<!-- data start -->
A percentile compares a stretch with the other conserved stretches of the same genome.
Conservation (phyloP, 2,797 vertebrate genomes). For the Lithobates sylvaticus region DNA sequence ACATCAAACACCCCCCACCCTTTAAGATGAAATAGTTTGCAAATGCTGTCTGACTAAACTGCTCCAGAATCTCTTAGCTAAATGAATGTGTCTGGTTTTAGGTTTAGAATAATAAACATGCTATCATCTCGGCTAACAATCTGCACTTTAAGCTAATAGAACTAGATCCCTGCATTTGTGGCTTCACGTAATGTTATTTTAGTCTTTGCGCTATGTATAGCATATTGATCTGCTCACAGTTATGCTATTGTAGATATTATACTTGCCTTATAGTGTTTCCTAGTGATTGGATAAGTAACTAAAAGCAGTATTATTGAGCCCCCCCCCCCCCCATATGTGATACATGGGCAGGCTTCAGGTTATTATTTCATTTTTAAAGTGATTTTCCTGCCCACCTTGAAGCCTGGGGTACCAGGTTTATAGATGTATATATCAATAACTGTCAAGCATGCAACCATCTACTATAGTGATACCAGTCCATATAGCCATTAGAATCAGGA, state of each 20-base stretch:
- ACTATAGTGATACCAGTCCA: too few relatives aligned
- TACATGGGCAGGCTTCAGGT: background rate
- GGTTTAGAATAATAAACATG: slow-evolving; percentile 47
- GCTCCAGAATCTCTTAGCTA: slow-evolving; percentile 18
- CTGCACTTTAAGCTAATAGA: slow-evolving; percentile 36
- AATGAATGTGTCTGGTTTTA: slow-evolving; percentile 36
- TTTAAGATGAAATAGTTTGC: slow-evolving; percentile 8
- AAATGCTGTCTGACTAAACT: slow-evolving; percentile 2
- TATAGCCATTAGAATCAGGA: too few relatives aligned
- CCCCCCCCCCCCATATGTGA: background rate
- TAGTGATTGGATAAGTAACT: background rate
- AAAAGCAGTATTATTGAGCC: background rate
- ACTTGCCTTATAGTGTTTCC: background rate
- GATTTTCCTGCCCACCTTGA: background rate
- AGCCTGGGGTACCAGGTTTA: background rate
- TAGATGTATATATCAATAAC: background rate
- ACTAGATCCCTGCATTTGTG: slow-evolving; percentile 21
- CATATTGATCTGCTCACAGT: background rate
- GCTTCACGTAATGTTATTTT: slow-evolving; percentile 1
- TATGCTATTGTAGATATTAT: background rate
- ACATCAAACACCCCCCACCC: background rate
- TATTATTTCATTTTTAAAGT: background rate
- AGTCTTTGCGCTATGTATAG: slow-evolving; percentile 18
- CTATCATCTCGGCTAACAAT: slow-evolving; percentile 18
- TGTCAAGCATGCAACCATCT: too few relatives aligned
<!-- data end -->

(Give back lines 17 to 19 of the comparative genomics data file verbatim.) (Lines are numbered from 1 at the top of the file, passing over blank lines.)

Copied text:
- AGCCTGGGGTACCAGGTTTA: background rate
- TAGATGTATATATCAATAAC: background rate
- ACTAGATCCCTGCATTTGTG: slow-evolving; percentile 21